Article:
By Kelly M. Pyrek
Despite knowing that vaccination is a patient-safety imperative, many healthcare professionals are not immunized against influenza. Healthcare institutions are trying to change that by mandating vaccination for its workers, and one of the biggest success stories has been unfolding for the last five years at Virginia Mason Medical Center (VMMC), a tertiary-care, multi-specialty medical center in Seattle with 5,000 employees.
Virginia Mason achieved and sustained influenza vaccination of more than 98 percent of its healthcare workers, a feat written up in the September issue of the journal Infection Control and Hospital Epidemiology by Robert Rakita, MD; Beverly Hagar, BSN, COHNS; Patricia Crome, MN; and Joyce Lammert, MD, PhD. Rakita, et al. (2010) report on their five ‐ year study (from 2005 to 2010) at VMMC, in which all healthcare workers were required to receive influenza vaccination; those who were accommodated for medical or religious reasons were required to wear a mask at work during influenza season.
In the first year of the program, 4,588 of 4,703 healthcare workers (97.6 percent) were vaccinated, and influenza vaccination rates of more than 98 percent were sustained over the subsequent four years of the study. Not only were all employees of the medical center required to receive the influenza vaccine, in addition, other individuals such as students, vendors, volunteers, contractors and outside physicians, were also required to be vaccinated. Less than 0.7 percent of healthcare workers were granted the aforementioned accommodation and less than 0.2 percent refused vaccination and left the medical center.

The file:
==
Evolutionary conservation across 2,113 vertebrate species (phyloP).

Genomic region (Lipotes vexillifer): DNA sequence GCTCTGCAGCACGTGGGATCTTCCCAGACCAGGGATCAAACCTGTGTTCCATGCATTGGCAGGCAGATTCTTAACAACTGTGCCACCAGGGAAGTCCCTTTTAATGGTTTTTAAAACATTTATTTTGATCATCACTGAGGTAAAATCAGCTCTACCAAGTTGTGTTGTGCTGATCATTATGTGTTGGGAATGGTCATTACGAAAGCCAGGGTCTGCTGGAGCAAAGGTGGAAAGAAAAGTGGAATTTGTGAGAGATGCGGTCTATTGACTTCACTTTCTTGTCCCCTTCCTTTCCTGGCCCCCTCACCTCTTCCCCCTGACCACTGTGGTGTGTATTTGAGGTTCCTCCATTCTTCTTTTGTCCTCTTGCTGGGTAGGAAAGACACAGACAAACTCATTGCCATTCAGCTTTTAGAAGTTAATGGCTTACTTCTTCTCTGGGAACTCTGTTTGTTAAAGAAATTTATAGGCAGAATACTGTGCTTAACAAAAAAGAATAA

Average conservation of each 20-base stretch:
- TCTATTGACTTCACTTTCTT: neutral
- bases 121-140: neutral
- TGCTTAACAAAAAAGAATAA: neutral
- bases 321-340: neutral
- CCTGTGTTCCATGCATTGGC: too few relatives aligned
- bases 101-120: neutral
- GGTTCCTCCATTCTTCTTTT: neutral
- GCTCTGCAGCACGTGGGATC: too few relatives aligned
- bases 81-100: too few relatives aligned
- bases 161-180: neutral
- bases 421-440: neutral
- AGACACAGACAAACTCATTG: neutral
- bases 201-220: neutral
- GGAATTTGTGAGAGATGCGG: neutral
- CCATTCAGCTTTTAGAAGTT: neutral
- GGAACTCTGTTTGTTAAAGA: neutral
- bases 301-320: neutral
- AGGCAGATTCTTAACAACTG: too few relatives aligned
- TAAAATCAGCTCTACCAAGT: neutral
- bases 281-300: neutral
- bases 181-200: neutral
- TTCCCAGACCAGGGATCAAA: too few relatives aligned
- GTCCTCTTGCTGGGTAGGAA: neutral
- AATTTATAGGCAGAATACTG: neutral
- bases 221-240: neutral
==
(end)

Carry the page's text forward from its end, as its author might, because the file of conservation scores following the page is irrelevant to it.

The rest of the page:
Although this vaccination rate seems extraordinary, Lammert, chief of medicine and also the main physician sponsor of the VMMC’s vaccination program, says nothing less would have sufficed. “Once we decided that we were going to require mandatory vaccination, we weren’t aiming for anything other than as close to 100 percent as possible,” Lammert emphasizes.
The impetus for the vaccination mandate evolved from conversations during a workshop that was held to increase influenza vaccination rates at VMMC. “One of our healthcare workers had been reading the literature and said she didn’t understand why we don’t require immunization for influenza,” Lammert says. “As we started to think about it, we said, ‘We don’t understand it either.’ So we brought the issue before our community board, comprised of non-medical members of the community – and they were surprised that the national immunization rates were so low. They supported mandatory vaccination from the beginning because they felt it was the right thing to do to protect our patients.” Strong support of the mandatory vaccination program also came from the medical center’s senior leadership, and so a multi-disciplinary task force – including representatives from infection prevention and control -- was assembled to lead the influenza vaccination campaign during the first year of implementation.